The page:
PBS - Holding ag

Big Interview with Richard Scharmann

Holding firm

Austria-based multichannel group PBS Holding is continuing its
development across Central and Eastern Europe. CEO Richard
Scharmann explains the group’s strategy

IN the not-too-distant past, PBS Holding’s multichannel combination of wholesaling, dealer franchising and direct sales to end users looked a bit of an old-fashioned business model amidst the trend for nice, clear lines separating who did what in which channels. However, business models have been changing. Just look at Spicers and Vasanta in the UK, Quantore in the Benelux region and Novexco in Canada, where wholesaling now sits squarely with direct operations. Maybe PBS had the right idea from the start! Richard Scharmann has been with PBS Holding for the past ten years, in what is his second spell with the firm, and has been CEO since 2008 following a management buyout. OPI spoke to the 47-year-old Austrian following another year of growth for the group.

OPI: Richard, perhaps you could start with a quick overview of PBS Holding’s 2014 performance.

Richard Scharmann: Well, we grew quite significantly last year to around H250 million ($295 million) in sales, but this was mainly due to the acquisitions we made at the end of 2013 and the beginning of 2014. Organically,
in Austria and Germany we achieved growth of between 1-2% compared to 2013 and in Eastern Europe it was a bit higher – about 3-4% – in a region where the market grew by about 1%, so we did take some share.

OPI: Could you remind us of your operations in your different markets?

RS: Our two main markets are Austria and Germany, where sales are about H92 million and H90 million, respectively. In Austria, we run both the wholesaling and B2B channels and we are clearly the market leader here and achieved really solid results last year. We have a very well-developed IT and logistics infrastructure in Austria and I think we’ve raised the bar significantly in this market. In Germany, we are still very focused on the wholesale channel and are not doing any direct business there. We had a significant change when we took over the Kugelmann business at the end of 2013 and were busy last year with the integration work. Again, over the past 2-3 years, we have invested heavily in infrastructure – last year we spent about H2 million improving our systems and we are really happy with the set-up we have right now. Eastern Europe accounts for the remaining H70 million of sales. A relatively new market for us there is Poland and that has really grown since we acquired the Biella wholesaling business at the end of 2013. We achieved about H19 million in sales in Poland in 2014 and I believe we are now the market-leading wholesaler in this market. We’ve finished the integration process and will now really start to invest in our systems and logistics infrastructure and broaden our offering in terms of products and product groups and really drive the market in Poland. The Polish business is already profitable, which is important, and we see good opportunities there. It’s still wholesale only, similar to Germany where the dealers wouldn’t like to see us operating in two channels.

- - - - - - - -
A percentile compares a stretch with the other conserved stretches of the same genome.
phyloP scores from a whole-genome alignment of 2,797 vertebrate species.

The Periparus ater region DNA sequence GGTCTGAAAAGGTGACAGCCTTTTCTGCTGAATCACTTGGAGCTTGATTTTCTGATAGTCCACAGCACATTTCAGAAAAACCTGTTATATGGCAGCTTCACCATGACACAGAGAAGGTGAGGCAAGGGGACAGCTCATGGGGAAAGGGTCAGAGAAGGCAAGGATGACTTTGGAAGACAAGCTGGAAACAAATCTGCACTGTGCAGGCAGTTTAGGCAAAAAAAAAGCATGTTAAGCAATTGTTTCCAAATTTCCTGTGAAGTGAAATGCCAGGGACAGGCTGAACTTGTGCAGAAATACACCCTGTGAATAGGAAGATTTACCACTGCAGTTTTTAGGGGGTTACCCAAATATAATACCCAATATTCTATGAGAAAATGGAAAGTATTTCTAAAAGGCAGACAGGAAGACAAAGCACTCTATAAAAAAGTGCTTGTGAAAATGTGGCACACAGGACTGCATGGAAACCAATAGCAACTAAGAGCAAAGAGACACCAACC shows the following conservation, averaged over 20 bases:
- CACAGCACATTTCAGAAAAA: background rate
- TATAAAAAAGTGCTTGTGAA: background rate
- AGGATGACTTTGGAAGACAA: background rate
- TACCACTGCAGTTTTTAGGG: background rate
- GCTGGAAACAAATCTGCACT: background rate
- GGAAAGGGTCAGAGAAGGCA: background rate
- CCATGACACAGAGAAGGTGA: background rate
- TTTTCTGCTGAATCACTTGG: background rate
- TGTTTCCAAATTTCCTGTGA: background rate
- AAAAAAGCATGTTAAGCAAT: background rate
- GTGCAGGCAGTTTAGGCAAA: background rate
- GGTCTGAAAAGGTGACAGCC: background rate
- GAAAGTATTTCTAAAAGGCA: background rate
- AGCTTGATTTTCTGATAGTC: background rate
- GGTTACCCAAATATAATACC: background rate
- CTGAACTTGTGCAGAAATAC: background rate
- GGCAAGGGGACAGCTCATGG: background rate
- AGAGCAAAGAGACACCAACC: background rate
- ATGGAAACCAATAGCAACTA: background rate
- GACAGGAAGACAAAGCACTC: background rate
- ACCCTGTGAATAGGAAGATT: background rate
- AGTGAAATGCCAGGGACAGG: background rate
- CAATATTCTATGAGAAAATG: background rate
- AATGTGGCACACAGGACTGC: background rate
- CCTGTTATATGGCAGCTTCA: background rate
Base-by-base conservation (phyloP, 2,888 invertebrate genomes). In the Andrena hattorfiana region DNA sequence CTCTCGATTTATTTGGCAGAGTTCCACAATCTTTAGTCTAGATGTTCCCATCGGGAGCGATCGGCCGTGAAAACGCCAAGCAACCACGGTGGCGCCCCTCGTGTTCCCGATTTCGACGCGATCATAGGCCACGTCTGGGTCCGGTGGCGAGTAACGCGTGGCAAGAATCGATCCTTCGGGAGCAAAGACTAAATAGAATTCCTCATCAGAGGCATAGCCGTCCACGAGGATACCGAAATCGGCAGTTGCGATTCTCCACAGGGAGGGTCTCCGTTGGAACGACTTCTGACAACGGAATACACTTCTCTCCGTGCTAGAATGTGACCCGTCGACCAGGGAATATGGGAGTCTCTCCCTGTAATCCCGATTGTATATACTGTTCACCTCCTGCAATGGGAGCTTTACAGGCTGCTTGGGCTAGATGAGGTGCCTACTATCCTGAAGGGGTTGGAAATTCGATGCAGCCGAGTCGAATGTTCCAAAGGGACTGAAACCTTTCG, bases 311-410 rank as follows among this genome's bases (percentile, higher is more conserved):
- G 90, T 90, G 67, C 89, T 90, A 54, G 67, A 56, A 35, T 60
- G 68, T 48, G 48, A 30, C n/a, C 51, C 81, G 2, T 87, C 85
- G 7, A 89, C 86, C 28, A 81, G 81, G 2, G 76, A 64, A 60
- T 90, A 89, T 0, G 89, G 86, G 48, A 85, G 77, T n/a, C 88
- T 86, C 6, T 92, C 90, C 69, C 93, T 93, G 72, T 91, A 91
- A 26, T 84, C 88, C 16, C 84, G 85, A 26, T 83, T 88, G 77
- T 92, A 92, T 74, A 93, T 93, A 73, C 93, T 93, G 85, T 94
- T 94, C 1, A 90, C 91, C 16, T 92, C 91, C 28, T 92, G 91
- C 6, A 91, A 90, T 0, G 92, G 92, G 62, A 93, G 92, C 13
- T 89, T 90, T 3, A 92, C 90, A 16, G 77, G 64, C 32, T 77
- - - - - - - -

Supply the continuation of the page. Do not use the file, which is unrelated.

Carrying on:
OPI: So you don’t have plans to go direct in Germany then?